Because of the Lord’s great love we are not consumed, for his compassions never fail. They are new every morning; great is your faithfulness. Lamentations 3:22–23
Over the last several decades, a new word has entered our movie vocabulary: reboot. In cinematic parlance, a reboot takes an old story and jumpstarts it. Some reboots retell a familiar tale, like a superhero story or a fairytale. Other reboots take a lesser-known story and retell it in a new way. But in each case, a reboot is a bit like a do-over. It’s a fresh start, a chance to breathe new life into the old.
There’s another story that involves reboots—the gospel story. In it, Jesus invites us to His offer of forgiveness, as well as abundant and eternal life (John 10:10). And in the book of Lamentations, Jeremiah reminds us that God’s love for us makes every day a “reboot” of sorts: “Because of the Lord’s great love we are not consumed, for his compassions never fail. They are new every morning; great is your faithfulness” (3:22–23).
God’s grace invites us to embrace each day as a fresh opportunity to experience His faithfulness. Whether we’re struggling with the effects of our own mistakes or going through other hardships, God’s Spirit can breathe forgiveness, new life, and hope into each new day. Every day is a reboot of sorts, an opportunity to follow the lead of the great Director, who is weaving our story into His bigger one.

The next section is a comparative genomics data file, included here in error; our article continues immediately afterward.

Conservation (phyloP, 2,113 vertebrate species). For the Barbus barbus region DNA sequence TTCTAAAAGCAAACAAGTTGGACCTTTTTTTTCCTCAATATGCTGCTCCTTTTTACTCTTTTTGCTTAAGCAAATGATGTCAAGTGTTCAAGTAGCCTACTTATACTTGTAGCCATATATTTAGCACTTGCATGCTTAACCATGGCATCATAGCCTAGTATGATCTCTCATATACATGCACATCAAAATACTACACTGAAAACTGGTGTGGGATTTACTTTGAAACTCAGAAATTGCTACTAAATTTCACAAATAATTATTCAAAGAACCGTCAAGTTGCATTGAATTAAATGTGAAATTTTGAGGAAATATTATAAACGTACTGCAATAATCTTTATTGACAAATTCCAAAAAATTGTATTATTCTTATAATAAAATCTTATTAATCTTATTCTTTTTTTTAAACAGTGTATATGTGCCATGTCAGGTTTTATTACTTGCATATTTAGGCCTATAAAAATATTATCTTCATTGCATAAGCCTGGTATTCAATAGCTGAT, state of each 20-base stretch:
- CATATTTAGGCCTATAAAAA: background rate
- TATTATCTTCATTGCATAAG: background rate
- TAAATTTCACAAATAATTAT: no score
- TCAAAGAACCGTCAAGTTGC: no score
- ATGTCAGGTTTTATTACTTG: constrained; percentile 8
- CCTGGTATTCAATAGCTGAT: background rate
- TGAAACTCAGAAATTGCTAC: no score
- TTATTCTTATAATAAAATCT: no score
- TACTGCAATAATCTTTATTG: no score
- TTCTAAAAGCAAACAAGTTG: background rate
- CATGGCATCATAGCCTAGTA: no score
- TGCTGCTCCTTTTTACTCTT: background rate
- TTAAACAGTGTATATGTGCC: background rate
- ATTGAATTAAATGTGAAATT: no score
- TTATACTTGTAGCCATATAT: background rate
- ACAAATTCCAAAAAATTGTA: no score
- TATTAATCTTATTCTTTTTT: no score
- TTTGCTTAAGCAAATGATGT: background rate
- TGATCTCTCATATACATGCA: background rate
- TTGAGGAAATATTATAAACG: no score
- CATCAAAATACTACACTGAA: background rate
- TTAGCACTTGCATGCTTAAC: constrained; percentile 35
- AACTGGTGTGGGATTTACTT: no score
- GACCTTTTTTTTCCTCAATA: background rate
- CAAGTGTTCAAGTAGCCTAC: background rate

How do you think reflecting upon and remembering God’s faithfulness in the midst of trials changes your perspective on them? How has God’s forgiveness and grace brought a reboot to your life?
Father, thank You that Your grace and forgiveness invite me to start over, fresh, every morning.
The writer of Lamentations is not named, but Jewish tradition identifies the prophet Jeremiah as its author. Consisting of five dirges or funeral laments, Jeremiah gives an emotionally charged eyewitness account of the destruction of Jerusalem and the temple by the Babylonians in 586 bc (see 2 Kings 25; Jeremiah 52). Yet amid the devastation and despair, Jeremiah also expressed great hope (Lamentations 3:19–21). God, who judged rightly their covenantal unfaithfulness, remained the God of unfailing love and compassion (vv. 22, 32–33), the God of faithfulness (v. 23), the God of hope (vv. 24–25), and the God of their salvation (v. 26).